“Velvet”: The Guardia Civil and ICE

Monday, January 20, 2020

Yesterday’s NYT Book Review devoted a full page to LORD OF ALL THE DEAD: A Nonfiction Novel by Javier Cercas (translated by Anne McLean). The review took note of how Franco’s tyrannical repression may have technically ended with his death in the mid-1970s, but Spanish society was only able to begin immersing itself in contemporary culture in subsequent decades because it subjected itself to what Norman Klein has described as “the social imaginary.” In this instance, Spain committed itself to complete silence about Franco’s “killing fields” and its vigilant brand of fascist rule.

Nowhere has the permeating intransigence of this silence been so palpable as in the delightful “Velvet,” which is the most charming soap opera I have ever watched. In fact, it’s the only soap opera I’ve ever watched, unless one counts “Project Runway” and “Mad Men” as soap operas; in point of face, “Velvet” has more than a slight echo of these American programs. The acting “Velvet” is superb, and on occasion the directing is as acutely alert to oblique angles as one could hope for. The story takes place over a long enough period of time that one sees the effects of age on the cast, and one finds oneself attracted to the characters as if to an hitherto unknown imaginary family of very distant cousins. The second half starts to drag, in terms of plot, and one could easily stop after the first two “seasons,” but by then one is hooked on the passions of the characters.

The story is set in Spain in the 1950s and 1960s. In not a single frame, however, does a member of the Guardia Civil appear, wearing his distinctive hat and carrying a submachine gun. My recollection is that they would patrol, at a minimum, in pairs, and they were still ubiquitous in the early 1970s. If anything, they seemed more on the alert, given the influx of hippie-type youth and the various leftist insurgencies of the late 1960s.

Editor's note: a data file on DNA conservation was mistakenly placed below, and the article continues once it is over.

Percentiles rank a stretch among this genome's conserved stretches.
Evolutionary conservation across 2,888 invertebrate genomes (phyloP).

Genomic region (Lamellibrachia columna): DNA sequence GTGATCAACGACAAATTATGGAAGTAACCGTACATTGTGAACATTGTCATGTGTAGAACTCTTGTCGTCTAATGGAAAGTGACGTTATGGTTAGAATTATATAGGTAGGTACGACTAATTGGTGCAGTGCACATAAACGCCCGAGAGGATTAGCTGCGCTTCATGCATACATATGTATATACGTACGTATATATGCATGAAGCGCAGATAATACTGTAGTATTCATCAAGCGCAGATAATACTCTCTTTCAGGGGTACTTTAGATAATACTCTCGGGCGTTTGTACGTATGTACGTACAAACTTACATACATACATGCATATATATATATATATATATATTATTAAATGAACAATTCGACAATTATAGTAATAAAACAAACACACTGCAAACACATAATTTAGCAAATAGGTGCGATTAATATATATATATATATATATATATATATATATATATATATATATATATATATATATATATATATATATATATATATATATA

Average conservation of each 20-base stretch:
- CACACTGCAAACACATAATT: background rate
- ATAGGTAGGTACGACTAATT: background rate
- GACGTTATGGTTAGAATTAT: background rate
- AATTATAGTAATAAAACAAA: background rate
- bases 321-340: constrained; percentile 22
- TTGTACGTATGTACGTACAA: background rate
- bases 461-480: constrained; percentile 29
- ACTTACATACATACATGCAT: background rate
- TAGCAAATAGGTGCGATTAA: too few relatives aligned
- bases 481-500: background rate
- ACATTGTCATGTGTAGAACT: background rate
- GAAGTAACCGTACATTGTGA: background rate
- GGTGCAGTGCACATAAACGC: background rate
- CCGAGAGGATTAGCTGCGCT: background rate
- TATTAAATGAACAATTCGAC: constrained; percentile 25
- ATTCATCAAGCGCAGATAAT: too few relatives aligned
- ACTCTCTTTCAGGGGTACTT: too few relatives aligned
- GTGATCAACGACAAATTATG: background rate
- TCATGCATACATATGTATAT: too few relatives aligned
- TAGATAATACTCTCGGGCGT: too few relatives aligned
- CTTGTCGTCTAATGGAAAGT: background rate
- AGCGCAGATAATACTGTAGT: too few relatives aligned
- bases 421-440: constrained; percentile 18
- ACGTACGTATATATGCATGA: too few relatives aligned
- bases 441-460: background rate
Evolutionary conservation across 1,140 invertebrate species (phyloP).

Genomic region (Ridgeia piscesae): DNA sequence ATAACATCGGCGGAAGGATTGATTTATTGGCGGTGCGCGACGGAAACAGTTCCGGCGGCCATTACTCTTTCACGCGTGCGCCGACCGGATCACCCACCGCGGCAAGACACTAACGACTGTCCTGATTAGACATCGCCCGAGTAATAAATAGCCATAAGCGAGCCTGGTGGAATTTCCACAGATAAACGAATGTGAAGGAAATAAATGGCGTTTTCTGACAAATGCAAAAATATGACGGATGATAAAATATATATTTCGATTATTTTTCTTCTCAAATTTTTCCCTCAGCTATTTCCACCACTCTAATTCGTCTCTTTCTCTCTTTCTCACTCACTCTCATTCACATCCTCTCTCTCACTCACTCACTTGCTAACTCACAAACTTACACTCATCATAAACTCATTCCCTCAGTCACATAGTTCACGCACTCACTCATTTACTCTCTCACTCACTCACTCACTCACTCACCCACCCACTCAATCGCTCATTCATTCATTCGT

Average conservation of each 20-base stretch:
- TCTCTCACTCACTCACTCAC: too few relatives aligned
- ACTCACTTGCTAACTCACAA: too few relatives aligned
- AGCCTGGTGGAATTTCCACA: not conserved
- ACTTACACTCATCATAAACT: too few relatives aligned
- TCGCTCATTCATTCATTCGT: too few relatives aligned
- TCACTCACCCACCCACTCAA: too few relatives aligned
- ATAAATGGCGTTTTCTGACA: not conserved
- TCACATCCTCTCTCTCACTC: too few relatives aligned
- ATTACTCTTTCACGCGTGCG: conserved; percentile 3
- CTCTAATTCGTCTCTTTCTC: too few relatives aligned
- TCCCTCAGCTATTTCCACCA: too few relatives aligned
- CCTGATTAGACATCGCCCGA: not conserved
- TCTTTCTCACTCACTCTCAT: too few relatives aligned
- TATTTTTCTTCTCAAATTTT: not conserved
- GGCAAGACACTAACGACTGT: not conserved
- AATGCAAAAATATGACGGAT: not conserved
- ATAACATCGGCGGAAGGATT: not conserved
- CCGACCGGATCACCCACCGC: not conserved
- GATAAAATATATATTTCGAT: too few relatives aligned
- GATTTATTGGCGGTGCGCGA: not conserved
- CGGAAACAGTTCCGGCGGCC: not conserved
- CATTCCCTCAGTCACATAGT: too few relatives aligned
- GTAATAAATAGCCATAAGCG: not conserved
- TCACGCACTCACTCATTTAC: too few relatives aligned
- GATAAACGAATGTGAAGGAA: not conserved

The erasure of the police state from “Velvet” remains a haunting image in and of itself. The show was apparently a major hit in Spain, before becoming internationally recognized, and surely critics in Spain must have taken note of this aporia. But perhaps not. If the scorn of the Frankfurt School for the seductive undertow of the culture industry is still accurate, then it is in such a show as “Velvet” that one can observe how willingly those engaged in commercial culture erase oppression and its consequences.

I wonder, therefore, what the equivalent might be forty years from now, if a “Velvet” type story — say of a social media company instead of a fashion house — were to be set in Los Angeles. It would probably not include any agents of ICE at work, with all the urgency of their commander-in-chief to “cleanse” American society. A novel is waiting to be written in 2050: “Lord of All the Departed…. And Refused.”

Post-Script: As noted in the NYT Book Review, Javier Cercas is also the author of “SOLDIERS OF SALAMIS,” first published in Spanish to considerable acclaim in 2001. Anne McLean also did the translation into English, and the book is available in a paperback edition.

Comments are closed.